But the existence of Muslims in Kashmir is well documented after the fall of Sindh. Chachnama author Alafi bin Hamıd al-Kufı, states that Muhammad Alaf, an Arab mercenary who had served Sindh ruler Dahır (712 A D), sought refuge in Kashmir. The then Kashmir ruler Candrapıda, received him well and bestowed on him the territory of Shakalbar. G M Sufi, the author of Kashir: Being A History of Kashmir has quoted Sir Alexander Cunningham locating Shakalbar somewhere around the salt range saying the territory was then under the control of Kashmir king.

After Alafı’s death, his estate was inherited by one Jahm, who, according to al-Kufı, “built many mosques there”.

Writing in the UNESCO publication History of Civilizations of Central Asia (IV), N A Baloch has quoted al-Bırunı recording that Muhammad bin al-Qasim bin Munabbih who took Multan “belonged to the house of Jahm bin Sama al-Shami, who had allegedly settled in Kashmir as far back as 712–14 and whose descendants had reportedly continued to flourish there.”

Baloch says though Kashmir was ruled, from the eighth century onwards, by the local, independent, originally non-Muslim dynasties, the region had “increasing political contacts with the Muslim rulers of Sind and Khurasan.” Kashmir and Kashgar, then, would be the two main trading states through Gilgit.

Arabic and Sharda inscription on the grave of Seda Khan, next to Ziarat of Bahauddin Sahib, who died in a battle in the reign of Mummad Shah (1484-1537).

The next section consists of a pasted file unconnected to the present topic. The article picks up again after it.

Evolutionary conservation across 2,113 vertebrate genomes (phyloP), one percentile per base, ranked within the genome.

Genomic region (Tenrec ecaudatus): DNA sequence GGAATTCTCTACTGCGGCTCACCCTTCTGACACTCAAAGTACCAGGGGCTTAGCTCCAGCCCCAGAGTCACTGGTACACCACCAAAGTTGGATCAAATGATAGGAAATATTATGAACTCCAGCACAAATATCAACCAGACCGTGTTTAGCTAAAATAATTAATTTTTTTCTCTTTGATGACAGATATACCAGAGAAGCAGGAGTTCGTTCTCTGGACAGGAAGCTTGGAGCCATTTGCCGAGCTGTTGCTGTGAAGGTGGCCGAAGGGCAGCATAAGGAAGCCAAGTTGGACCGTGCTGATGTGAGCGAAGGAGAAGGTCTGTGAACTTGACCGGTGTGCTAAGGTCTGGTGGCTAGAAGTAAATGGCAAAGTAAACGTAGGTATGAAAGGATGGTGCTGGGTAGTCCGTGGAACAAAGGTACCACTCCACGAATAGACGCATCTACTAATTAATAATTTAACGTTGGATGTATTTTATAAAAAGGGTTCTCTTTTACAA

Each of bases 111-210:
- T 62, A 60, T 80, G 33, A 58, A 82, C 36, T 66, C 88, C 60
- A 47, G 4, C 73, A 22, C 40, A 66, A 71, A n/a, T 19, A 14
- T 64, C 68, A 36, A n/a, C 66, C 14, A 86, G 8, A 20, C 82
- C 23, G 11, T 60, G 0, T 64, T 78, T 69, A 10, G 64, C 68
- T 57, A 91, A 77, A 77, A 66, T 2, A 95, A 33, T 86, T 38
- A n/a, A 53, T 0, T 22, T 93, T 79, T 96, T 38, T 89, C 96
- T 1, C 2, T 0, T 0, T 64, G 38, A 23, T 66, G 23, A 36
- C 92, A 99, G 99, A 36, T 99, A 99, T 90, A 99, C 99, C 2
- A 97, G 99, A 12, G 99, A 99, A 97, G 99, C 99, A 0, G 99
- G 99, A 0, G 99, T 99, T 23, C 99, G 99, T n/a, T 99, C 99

(Arabic and Sharda inscription on the grave of Seda Khan, next to Ziarat of Bahauddin Sahib, who died in a battle in the reign of Mummad Shah (1484-1537).)

Gaznavids’ returned home from Rajouri as winters set in and failed to wrest Kashmir from Sangramaraja in 1021. “It is, however, possible that some of Mahmud’s soldiers, finding it difficult to cross the mountains towards the plains of India, stayed behind and settled in Kashmir,” historian Abdul Qayoom Rafiqui writes in the UNESCO publication. “It is after these Turkish invasions that Kalhana refers, for the first time, to the presence of Turuskas (Muslim) in Kashmir when describing the reign of Harsa (1089–1111).”

Venetian adventurer Marco Polo is still a widely reliable traveler of that era. He visited Kashmir in 1260. His description of an “idolatrous” Kashmir, then ruled by Laksmanadeva (1273-86) – an “incompetent” ruler “consistently harassed by the Turks and his turbulent nobles”, is brief but interesting.